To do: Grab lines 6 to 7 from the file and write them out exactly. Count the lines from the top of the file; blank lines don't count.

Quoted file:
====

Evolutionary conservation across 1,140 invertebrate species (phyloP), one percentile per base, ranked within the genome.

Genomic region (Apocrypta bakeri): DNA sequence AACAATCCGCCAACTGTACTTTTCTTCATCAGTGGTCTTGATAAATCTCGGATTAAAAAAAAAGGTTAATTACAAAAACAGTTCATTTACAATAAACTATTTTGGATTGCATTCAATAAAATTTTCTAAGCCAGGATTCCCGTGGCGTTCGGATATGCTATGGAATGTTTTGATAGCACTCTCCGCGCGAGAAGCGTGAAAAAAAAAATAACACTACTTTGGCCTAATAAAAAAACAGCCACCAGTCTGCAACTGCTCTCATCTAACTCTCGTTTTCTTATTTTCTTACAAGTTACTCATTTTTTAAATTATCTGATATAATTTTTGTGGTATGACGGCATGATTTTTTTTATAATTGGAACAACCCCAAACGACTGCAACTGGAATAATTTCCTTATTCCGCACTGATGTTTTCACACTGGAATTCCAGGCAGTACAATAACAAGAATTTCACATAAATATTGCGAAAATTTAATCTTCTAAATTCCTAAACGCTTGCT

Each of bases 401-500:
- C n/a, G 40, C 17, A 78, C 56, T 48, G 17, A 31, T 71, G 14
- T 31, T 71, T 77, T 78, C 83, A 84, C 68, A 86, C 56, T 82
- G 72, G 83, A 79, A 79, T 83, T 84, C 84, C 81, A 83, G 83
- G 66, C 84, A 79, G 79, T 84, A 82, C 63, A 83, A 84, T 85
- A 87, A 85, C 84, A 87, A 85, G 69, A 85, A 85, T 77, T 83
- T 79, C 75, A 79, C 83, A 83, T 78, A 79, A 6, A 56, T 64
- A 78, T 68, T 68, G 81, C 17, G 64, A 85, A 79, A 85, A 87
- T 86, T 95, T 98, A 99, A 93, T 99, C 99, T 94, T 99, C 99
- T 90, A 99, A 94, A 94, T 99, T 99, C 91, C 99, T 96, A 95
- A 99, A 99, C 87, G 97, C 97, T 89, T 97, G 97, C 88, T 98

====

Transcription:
- G 72, G 83, A 79, A 79, T 83, T 84, C 84, C 81, A 83, G 83
- G 66, C 84, A 79, G 79, T 84, A 82, C 63, A 83, A 84, T 85